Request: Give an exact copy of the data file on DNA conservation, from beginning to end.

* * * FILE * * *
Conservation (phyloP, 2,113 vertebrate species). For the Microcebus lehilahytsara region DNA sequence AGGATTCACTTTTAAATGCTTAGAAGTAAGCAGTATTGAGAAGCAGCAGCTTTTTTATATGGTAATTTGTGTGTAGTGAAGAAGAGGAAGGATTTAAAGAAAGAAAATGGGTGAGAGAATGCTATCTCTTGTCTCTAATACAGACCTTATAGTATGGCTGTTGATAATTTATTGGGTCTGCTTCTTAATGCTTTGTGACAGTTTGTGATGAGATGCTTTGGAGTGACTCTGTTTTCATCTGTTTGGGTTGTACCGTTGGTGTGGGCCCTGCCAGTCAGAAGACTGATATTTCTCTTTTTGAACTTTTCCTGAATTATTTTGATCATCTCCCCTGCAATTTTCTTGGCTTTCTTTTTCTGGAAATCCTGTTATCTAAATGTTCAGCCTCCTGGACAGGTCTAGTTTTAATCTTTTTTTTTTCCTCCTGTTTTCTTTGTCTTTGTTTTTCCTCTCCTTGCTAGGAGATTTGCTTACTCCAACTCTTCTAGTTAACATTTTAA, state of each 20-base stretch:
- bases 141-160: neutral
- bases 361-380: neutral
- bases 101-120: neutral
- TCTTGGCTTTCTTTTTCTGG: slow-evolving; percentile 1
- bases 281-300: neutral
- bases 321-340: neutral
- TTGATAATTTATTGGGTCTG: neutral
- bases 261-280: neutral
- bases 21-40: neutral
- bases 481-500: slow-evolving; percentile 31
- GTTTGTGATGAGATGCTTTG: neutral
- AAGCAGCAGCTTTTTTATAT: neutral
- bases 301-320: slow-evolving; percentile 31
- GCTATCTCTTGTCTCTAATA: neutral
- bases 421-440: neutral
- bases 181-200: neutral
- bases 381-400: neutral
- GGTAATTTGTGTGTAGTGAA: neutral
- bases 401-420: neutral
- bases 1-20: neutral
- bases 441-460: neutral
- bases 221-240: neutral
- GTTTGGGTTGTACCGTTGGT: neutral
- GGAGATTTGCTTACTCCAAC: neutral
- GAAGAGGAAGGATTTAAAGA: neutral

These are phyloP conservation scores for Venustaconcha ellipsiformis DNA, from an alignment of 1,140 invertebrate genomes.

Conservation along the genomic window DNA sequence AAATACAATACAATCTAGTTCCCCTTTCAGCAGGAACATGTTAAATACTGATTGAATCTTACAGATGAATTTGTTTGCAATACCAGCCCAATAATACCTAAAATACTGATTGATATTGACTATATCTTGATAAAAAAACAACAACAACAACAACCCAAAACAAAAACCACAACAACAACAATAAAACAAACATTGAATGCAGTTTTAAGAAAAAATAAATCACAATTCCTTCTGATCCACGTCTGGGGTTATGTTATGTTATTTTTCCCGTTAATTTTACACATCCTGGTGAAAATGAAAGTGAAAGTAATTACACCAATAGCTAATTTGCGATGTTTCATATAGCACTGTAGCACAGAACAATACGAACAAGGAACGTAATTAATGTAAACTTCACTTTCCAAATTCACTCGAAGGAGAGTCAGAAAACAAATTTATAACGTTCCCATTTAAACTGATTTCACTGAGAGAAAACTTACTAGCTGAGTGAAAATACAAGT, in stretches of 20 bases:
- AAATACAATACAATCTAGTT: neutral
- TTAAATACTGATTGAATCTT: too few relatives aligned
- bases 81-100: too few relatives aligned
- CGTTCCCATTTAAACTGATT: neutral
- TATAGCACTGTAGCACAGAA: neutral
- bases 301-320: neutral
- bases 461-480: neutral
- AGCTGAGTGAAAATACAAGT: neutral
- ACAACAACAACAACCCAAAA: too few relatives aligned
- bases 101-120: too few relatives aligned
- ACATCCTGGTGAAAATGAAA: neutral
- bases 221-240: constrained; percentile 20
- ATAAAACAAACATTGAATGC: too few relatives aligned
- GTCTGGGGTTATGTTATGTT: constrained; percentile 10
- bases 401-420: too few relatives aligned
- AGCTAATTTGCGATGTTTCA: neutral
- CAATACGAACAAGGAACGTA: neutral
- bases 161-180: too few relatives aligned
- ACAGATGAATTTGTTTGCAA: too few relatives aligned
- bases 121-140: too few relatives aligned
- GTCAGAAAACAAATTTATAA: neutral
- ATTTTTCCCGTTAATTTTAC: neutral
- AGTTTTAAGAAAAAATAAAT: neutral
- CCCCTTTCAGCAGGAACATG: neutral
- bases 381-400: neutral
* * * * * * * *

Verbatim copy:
Conservation (phyloP, 2,113 vertebrate species). For the Microcebus lehilahytsara region DNA sequence AGGATTCACTTTTAAATGCTTAGAAGTAAGCAGTATTGAGAAGCAGCAGCTTTTTTATATGGTAATTTGTGTGTAGTGAAGAAGAGGAAGGATTTAAAGAAAGAAAATGGGTGAGAGAATGCTATCTCTTGTCTCTAATACAGACCTTATAGTATGGCTGTTGATAATTTATTGGGTCTGCTTCTTAATGCTTTGTGACAGTTTGTGATGAGATGCTTTGGAGTGACTCTGTTTTCATCTGTTTGGGTTGTACCGTTGGTGTGGGCCCTGCCAGTCAGAAGACTGATATTTCTCTTTTTGAACTTTTCCTGAATTATTTTGATCATCTCCCCTGCAATTTTCTTGGCTTTCTTTTTCTGGAAATCCTGTTATCTAAATGTTCAGCCTCCTGGACAGGTCTAGTTTTAATCTTTTTTTTTTCCTCCTGTTTTCTTTGTCTTTGTTTTTCCTCTCCTTGCTAGGAGATTTGCTTACTCCAACTCTTCTAGTTAACATTTTAA, state of each 20-base stretch:
- bases 141-160: neutral
- bases 361-380: neutral
- bases 101-120: neutral
- TCTTGGCTTTCTTTTTCTGG: slow-evolving; percentile 1
- bases 281-300: neutral
- bases 321-340: neutral
- TTGATAATTTATTGGGTCTG: neutral
- bases 261-280: neutral
- bases 21-40: neutral
- bases 481-500: slow-evolving; percentile 31
- GTTTGTGATGAGATGCTTTG: neutral
- AAGCAGCAGCTTTTTTATAT: neutral
- bases 301-320: slow-evolving; percentile 31
- GCTATCTCTTGTCTCTAATA: neutral
- bases 421-440: neutral
- bases 181-200: neutral
- bases 381-400: neutral
- GGTAATTTGTGTGTAGTGAA: neutral
- bases 401-420: neutral
- bases 1-20: neutral
- bases 441-460: neutral
- bases 221-240: neutral
- GTTTGGGTTGTACCGTTGGT: neutral
- GGAGATTTGCTTACTCCAAC: neutral
- GAAGAGGAAGGATTTAAAGA: neutral

These are phyloP conservation scores for Venustaconcha ellipsiformis DNA, from an alignment of 1,140 invertebrate genomes.

Conservation along the genomic window DNA sequence AAATACAATACAATCTAGTTCCCCTTTCAGCAGGAACATGTTAAATACTGATTGAATCTTACAGATGAATTTGTTTGCAATACCAGCCCAATAATACCTAAAATACTGATTGATATTGACTATATCTTGATAAAAAAACAACAACAACAACAACCCAAAACAAAAACCACAACAACAACAATAAAACAAACATTGAATGCAGTTTTAAGAAAAAATAAATCACAATTCCTTCTGATCCACGTCTGGGGTTATGTTATGTTATTTTTCCCGTTAATTTTACACATCCTGGTGAAAATGAAAGTGAAAGTAATTACACCAATAGCTAATTTGCGATGTTTCATATAGCACTGTAGCACAGAACAATACGAACAAGGAACGTAATTAATGTAAACTTCACTTTCCAAATTCACTCGAAGGAGAGTCAGAAAACAAATTTATAACGTTCCCATTTAAACTGATTTCACTGAGAGAAAACTTACTAGCTGAGTGAAAATACAAGT, in stretches of 20 bases:
- AAATACAATACAATCTAGTT: neutral
- TTAAATACTGATTGAATCTT: too few relatives aligned
- bases 81-100: too few relatives aligned
- CGTTCCCATTTAAACTGATT: neutral
- TATAGCACTGTAGCACAGAA: neutral
- bases 301-320: neutral
- bases 461-480: neutral
- AGCTGAGTGAAAATACAAGT: neutral
- ACAACAACAACAACCCAAAA: too few relatives aligned
- bases 101-120: too few relatives aligned
- ACATCCTGGTGAAAATGAAA: neutral
- bases 221-240: constrained; percentile 20
- ATAAAACAAACATTGAATGC: too few relatives aligned
- GTCTGGGGTTATGTTATGTT: constrained; percentile 10
- bases 401-420: too few relatives aligned
- AGCTAATTTGCGATGTTTCA: neutral
- CAATACGAACAAGGAACGTA: neutral
- bases 161-180: too few relatives aligned
- ACAGATGAATTTGTTTGCAA: too few relatives aligned
- bases 121-140: too few relatives aligned
- GTCAGAAAACAAATTTATAA: neutral
- ATTTTTCCCGTTAATTTTAC: neutral
- AGTTTTAAGAAAAAATAAAT: neutral
- CCCCTTTCAGCAGGAACATG: neutral
- bases 381-400: neutral